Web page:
The impact of Covid-19

Like most freelancers, I’ve been hit very hard by the coronavirus pandemic. This isn’t a “poor me” moan session though – at the end of the day it is what it is, there’s nothing I can do about it so I’ll be worrying that my loved ones and friends stay well, following all the guidance and spending the time learning some new skills, getting some of my admin done and of course staying safe. Social distancing from the biscuit tin seems to be presenting a bit of a challenge at the moment though. I never blog about anything apart from my videography or photography work and so those posts about events, commercial photography, product and food photography in Shropshire and Staffordshire will be a bit scarce for a while but I felt compelled to write this.

When the UK government announced that they’d be giving some help to the self employed I have to say it felt like an afterthought – and the way it’s being implemented is a big mistake. Having to wait nearly three months until June for some assistance while PAYE people have immediate continuity of their salaries just seems very unfair – along with the veiled threat from the chancellor (in the middle of a pandemic) that the tax system would have to change as a result. And the package most certainly isn’t what it seems. Being paid 80% of profit may sound ok, but remember that businesses need equipment to be purchased and replaced. That investment affects the bottom line profit, in some cases quite significantly. I think that the reason the chancellor decided to average out self employed income over a three year period was to effectively reduce the amount that would be paid, because in many cases self employed businesses will make a big investment every three to five years. They need to stay competitive and technology moves on quickly.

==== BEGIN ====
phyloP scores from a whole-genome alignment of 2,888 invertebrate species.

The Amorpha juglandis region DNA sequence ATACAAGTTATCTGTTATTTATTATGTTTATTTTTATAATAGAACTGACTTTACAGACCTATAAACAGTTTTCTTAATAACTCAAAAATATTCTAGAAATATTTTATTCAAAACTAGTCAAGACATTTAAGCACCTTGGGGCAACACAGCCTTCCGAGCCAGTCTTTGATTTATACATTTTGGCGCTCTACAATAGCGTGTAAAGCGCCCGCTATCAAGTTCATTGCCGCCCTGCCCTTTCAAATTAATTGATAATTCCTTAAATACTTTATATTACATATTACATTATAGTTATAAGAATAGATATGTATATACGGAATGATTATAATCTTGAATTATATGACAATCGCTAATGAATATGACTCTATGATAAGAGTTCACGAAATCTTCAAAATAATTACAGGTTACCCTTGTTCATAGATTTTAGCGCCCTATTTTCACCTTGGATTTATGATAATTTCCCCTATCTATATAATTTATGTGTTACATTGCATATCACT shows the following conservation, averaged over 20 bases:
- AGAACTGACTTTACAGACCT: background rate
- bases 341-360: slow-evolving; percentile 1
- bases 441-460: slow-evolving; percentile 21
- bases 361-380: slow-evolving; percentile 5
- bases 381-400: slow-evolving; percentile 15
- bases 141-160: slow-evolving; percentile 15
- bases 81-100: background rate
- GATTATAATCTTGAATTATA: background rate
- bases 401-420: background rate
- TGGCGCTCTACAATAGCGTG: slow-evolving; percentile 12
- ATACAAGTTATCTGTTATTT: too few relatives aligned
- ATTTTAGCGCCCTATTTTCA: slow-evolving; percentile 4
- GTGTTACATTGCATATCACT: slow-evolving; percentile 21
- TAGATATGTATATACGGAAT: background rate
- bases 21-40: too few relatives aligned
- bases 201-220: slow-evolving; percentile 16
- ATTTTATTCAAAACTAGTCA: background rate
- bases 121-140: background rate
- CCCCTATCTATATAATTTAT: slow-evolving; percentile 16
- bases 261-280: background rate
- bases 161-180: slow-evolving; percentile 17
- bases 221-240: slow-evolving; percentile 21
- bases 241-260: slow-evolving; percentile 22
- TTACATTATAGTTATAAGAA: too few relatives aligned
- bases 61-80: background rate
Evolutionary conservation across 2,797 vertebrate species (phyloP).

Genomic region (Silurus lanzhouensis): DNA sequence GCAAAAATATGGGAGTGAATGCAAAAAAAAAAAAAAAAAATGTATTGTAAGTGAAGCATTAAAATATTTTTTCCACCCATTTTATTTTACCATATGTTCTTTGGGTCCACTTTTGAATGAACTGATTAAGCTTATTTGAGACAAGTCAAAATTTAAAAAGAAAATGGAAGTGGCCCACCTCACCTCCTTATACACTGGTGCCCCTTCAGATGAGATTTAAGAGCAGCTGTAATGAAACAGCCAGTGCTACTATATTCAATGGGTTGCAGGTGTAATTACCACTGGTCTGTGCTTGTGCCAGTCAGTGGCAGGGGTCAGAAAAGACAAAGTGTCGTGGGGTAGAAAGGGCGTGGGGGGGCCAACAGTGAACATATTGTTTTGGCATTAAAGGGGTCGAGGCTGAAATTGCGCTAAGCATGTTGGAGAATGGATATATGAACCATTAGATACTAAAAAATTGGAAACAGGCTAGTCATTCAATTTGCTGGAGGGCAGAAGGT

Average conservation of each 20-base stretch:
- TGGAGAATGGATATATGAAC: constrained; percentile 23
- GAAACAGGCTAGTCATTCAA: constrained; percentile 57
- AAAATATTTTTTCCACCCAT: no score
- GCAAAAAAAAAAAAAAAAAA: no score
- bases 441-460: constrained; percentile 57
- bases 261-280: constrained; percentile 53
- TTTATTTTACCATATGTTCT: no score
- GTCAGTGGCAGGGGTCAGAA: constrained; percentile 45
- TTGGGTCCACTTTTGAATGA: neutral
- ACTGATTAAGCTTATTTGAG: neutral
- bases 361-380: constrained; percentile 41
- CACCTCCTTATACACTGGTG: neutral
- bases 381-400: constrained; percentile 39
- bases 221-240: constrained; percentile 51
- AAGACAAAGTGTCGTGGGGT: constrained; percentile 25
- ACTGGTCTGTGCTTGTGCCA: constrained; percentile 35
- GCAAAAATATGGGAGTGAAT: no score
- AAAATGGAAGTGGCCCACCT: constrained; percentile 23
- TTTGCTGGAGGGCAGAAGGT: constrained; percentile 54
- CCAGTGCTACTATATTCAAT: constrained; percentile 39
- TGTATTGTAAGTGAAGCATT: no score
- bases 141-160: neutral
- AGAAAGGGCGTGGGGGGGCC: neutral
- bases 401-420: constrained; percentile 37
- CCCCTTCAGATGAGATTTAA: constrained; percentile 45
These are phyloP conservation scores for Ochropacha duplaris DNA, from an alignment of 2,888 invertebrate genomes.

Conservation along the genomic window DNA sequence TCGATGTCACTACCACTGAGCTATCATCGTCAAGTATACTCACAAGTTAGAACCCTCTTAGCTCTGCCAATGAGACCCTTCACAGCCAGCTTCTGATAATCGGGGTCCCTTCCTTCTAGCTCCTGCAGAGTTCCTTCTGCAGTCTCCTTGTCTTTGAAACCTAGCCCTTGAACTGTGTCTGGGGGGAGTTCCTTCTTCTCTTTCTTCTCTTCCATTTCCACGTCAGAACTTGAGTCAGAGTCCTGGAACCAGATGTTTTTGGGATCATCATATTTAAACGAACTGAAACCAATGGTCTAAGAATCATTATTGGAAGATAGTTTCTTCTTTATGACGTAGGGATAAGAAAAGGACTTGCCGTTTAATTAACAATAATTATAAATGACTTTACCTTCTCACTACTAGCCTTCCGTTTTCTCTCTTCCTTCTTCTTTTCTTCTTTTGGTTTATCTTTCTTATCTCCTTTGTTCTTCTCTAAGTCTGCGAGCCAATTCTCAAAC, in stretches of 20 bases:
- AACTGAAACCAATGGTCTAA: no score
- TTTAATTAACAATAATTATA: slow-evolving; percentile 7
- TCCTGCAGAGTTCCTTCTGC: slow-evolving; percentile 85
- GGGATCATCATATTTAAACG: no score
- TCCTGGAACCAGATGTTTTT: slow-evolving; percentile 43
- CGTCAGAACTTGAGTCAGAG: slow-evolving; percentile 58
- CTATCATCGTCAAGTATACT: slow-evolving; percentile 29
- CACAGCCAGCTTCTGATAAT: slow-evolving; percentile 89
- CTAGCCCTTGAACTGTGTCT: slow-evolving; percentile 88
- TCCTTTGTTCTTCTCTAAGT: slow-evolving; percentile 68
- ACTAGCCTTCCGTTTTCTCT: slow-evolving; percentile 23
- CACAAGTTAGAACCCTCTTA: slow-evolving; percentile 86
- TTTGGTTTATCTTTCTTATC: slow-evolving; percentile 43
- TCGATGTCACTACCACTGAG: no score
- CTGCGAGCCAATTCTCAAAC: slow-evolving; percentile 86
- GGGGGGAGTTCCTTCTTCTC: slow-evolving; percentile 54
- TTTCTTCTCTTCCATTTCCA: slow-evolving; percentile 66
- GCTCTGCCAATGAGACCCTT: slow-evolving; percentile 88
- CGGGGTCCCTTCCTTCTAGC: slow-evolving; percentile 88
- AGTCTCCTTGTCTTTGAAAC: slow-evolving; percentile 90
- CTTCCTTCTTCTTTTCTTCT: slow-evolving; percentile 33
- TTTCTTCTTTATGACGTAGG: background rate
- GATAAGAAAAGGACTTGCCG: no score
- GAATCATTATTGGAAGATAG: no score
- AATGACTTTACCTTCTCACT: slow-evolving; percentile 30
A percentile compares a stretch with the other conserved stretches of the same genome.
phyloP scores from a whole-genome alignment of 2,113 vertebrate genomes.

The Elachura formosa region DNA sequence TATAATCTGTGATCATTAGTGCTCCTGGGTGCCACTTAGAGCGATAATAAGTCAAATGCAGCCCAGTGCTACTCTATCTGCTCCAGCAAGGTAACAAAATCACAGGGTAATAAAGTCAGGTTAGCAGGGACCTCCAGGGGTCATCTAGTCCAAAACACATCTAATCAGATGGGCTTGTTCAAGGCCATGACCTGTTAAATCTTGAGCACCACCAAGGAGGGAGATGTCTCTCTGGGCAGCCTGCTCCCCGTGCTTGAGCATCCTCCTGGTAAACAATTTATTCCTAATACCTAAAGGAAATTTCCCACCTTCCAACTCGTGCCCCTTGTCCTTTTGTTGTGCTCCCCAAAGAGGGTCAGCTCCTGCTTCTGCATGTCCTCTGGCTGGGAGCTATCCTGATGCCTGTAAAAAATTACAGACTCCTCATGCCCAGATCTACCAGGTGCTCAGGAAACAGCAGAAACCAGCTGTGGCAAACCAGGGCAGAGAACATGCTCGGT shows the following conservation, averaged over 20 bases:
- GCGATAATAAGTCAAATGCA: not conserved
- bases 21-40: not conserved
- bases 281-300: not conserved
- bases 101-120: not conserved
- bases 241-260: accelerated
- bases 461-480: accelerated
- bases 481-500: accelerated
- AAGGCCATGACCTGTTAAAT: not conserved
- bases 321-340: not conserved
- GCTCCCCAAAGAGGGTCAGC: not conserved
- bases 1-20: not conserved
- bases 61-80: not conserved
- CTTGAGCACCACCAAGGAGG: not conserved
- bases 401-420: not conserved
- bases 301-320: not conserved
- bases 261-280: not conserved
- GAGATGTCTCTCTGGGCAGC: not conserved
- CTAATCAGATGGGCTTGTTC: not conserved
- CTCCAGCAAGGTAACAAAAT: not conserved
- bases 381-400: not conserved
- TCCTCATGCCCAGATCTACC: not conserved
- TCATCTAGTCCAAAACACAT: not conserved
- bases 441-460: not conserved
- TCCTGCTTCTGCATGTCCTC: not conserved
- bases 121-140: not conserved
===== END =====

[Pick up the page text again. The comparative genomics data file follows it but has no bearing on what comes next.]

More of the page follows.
On top of having their income cut off, many self employed people have seen clients in similar circumstances unable to pay outstanding bills, leaving a big gap in expected income. And one more thing that a lot of people don’t seem to realise is that self employed people pay their tax in advance. So for example when I filed my tax return last year I also had to pay tax on the first six months of this year. That’s tax I’ve paid in advance based on an income that simply won’t appear. I haven’t seen anything from HMRC offering to return it to me. In fact I haven’t seen anything from HMRC at all.

What really surprised me though was reading through some of the comments from the public on the BBC website. There seems to be a very strong and unkind undercurrent that the self employed don;t deserve anything because they’re all fiddling their tax and also what felt like an emphasis on putting the self employed into a category of manual or menial labour. Strange views and I have to say disappointing that in such a desperate situation people think it’s perfectly ok to make sweeping, unfounded and frankly ignorant observations about an area that they simply don’t understand.

What these people perhaps don’t realise is that a significant sector of self employed people make up a staggering percentage of the workforce who bring high quality visual media to people. So that’s film crew, lighting technicians, post production, script writers, editors, graphic designers and (of course) photographers. In many cases companies turn to freelancers for jobs rather than employing them permanently. They’re often hired with their kit as well as their skills and if these people are unable to survive with no income, it’s very likely that many will turn to a more regular job to pay the bills, sell their equipment and call it a day. It’s a turbulent enough time as a freelance under normal circumstances, let alone this and the end result is that the entertainment industry will potentially lose a lot of talent. It’s a little ironic that the very people who produce the media that everyone is consuming during a lockdown are the last ones on the list when it comes to people understanding their predicament, let alone actually helping them with a support system that’s equivalent to what others are getting.

I certainly won’t be closing my own business down and I expect to be back when the restrictions are lifted. In the meantime stay safe, do whatever you can to support our fantastic NHS and please follow the advice. I’ll look forward to getting back to doing what I love when it’s safe to do so.

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